It seems that awareness and adoption of the transition from IPv4 to IPv6 addresses is being taken more seriously, not only by network operators, but ISPs as well. According to World IPv6 Launch, Verizon currently leads the nation’s high-speed IPv6 rollout with over 50 percent of their network IPv6 ready. As of August 2014, U.S residential ISP Comcast has reached nearly 30 percent IPv6 deployment nationwide. AT&T has a little over 20 percent of IPv6 deployment, with Time-Warner Cable coming in at a little under 10 percent.
As the pool of available IPv4 addresses has exhausted around the world, transitioning to IPv6 is even more important. While American ISPs are improving their deployment, it’s still a rocky path to integrating IPv4 and IPv6 on a global level.
This is in part due to ISPs using band-aid solutions, such as limiting available memory for IPv6 due to recent internet outages. Popular websites such as eBay and services like password manager LastPass were hit by outages around the middle of August. This was due to older routers and switches that make up parts of the internet failing, due to a 512k BGP route limit that was surpassed for a small amount of time.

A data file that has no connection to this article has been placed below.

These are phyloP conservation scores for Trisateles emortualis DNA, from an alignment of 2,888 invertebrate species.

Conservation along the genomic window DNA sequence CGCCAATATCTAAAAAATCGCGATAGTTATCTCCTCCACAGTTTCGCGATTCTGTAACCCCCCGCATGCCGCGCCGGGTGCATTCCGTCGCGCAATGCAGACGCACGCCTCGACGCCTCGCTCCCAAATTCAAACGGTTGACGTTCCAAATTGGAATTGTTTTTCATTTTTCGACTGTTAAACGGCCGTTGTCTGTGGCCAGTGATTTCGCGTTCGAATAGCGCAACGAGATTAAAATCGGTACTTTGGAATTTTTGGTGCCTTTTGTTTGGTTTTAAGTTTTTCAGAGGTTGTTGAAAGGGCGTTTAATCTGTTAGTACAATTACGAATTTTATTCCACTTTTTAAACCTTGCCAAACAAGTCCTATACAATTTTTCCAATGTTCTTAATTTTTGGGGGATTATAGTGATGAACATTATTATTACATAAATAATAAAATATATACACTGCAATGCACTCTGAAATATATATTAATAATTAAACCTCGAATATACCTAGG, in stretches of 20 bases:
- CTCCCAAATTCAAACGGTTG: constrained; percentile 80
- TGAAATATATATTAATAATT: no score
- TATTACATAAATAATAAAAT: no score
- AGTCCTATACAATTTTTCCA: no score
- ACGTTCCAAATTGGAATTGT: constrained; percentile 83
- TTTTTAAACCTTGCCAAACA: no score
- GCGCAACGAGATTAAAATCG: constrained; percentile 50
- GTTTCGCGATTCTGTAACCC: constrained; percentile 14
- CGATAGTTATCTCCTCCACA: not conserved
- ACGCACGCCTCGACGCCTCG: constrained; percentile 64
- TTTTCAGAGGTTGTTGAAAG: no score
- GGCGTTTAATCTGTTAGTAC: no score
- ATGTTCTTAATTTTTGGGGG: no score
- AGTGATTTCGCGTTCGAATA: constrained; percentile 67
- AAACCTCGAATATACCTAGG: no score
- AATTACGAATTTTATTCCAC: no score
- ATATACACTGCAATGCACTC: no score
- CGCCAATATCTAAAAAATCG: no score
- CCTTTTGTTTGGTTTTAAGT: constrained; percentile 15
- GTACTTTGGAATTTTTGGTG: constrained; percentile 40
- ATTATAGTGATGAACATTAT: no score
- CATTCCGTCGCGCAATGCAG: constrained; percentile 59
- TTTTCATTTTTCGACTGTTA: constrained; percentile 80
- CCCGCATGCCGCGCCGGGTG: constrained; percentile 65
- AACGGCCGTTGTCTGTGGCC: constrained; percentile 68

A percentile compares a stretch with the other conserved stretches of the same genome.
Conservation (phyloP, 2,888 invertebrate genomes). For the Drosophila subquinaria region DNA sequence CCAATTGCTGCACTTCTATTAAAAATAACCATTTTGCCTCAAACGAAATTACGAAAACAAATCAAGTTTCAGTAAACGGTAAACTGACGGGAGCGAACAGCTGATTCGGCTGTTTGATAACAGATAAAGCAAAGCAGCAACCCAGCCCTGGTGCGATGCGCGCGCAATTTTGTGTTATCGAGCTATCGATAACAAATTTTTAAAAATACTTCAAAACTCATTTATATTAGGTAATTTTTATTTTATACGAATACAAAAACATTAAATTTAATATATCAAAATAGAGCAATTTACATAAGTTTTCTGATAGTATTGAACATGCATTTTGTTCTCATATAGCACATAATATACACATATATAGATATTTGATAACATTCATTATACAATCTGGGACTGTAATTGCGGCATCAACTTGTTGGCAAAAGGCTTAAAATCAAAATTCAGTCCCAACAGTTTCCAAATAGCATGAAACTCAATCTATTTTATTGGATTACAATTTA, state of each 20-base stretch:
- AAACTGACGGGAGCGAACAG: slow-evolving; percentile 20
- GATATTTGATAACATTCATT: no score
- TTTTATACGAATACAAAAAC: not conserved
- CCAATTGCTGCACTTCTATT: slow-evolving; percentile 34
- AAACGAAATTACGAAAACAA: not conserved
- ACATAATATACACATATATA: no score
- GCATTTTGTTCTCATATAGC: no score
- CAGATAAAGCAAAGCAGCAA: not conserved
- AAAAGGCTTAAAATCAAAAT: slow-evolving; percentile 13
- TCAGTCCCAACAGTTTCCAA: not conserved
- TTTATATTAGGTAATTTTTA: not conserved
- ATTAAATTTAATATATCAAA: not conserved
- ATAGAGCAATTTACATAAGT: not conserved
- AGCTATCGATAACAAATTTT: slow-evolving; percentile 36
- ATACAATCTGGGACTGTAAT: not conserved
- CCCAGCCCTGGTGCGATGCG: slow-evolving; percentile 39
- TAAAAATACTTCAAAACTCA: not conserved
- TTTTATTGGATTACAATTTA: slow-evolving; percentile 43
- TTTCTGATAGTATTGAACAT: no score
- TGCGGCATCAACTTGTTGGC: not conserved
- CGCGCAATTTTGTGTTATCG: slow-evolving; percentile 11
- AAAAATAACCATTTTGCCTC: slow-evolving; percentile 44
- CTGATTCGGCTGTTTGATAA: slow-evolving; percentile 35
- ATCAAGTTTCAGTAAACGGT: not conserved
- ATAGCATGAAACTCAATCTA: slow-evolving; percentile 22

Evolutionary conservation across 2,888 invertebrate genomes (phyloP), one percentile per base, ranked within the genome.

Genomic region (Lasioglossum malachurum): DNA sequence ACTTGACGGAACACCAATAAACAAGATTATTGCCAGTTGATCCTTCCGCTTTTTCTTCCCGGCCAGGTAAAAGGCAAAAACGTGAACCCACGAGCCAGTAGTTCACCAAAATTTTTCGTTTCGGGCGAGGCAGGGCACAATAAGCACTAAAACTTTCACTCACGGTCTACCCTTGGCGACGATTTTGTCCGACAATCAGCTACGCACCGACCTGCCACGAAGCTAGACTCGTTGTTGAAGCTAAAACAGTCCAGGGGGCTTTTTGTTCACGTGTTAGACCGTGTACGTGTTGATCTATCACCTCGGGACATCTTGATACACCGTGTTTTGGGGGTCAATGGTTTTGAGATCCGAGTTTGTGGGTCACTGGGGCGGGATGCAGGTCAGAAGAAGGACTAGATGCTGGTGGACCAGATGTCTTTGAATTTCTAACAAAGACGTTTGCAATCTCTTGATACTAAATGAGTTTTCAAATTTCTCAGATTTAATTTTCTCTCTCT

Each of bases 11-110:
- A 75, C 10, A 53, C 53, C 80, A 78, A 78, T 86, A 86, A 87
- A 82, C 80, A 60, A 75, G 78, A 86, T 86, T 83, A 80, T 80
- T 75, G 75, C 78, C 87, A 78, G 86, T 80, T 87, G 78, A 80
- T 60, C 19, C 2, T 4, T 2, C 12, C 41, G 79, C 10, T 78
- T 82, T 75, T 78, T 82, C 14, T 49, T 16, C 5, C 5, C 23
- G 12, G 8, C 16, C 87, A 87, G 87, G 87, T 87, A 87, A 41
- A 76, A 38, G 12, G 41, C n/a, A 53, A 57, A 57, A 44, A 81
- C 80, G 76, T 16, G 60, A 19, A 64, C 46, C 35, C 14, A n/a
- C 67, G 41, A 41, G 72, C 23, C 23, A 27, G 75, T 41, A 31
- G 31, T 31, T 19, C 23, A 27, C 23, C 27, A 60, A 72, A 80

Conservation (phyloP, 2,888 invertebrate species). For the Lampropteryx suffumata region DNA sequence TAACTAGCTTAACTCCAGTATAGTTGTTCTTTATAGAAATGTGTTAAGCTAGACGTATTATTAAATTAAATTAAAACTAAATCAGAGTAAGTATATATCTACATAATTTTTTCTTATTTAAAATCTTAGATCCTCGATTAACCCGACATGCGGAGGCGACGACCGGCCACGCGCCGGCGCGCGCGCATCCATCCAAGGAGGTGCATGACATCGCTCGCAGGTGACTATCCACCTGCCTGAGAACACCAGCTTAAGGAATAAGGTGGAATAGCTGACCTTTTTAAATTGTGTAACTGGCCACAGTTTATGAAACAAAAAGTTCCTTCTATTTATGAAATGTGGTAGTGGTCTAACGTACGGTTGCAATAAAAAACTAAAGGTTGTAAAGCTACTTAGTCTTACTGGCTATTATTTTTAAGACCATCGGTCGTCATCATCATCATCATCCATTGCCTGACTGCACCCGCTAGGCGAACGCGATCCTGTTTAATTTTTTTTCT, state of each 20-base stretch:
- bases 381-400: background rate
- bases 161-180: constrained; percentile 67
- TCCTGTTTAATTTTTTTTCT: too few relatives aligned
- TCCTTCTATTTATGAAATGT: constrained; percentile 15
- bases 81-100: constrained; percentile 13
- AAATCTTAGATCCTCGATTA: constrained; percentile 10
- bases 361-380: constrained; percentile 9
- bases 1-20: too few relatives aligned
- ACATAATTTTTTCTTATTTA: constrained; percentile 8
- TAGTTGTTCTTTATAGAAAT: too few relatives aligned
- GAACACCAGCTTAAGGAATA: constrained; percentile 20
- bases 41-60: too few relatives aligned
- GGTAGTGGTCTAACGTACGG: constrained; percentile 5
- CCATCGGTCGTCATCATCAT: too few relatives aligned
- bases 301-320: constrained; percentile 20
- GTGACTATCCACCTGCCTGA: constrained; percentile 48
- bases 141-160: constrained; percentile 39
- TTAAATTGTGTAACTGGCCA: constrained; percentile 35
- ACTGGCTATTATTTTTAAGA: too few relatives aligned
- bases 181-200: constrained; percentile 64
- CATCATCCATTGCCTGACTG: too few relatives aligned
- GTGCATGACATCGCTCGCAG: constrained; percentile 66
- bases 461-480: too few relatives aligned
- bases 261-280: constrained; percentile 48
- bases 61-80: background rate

In the future, as the internet grows beyond 512k routes, numerous ISPs are changing default configurations to take away memory from IPv6 routes to facilitate IPv4’s growth for the time being. While this is no issue for now, as the IPv6 routing table is less than 20,000 routes, over time it will be necessary to upgrade equipment to carry a full IPv6 and IPv4 routing table.
Jim Cowie, a scientist for DNS solutions provider Dyn said that this is an example that “IPv4 has never really been healthier”, while John Curran, president and CEO of ARIN was quoted as saying, “[It] doesn’t change the need for ISPs and websites to move to IPv6.”
Though the transition to IPv6 has been primarily of interest to network operators and others who administer and work with networks on a daily basis, most users are unaware of the importance and upcoming necessity for IPv6 address adoption.
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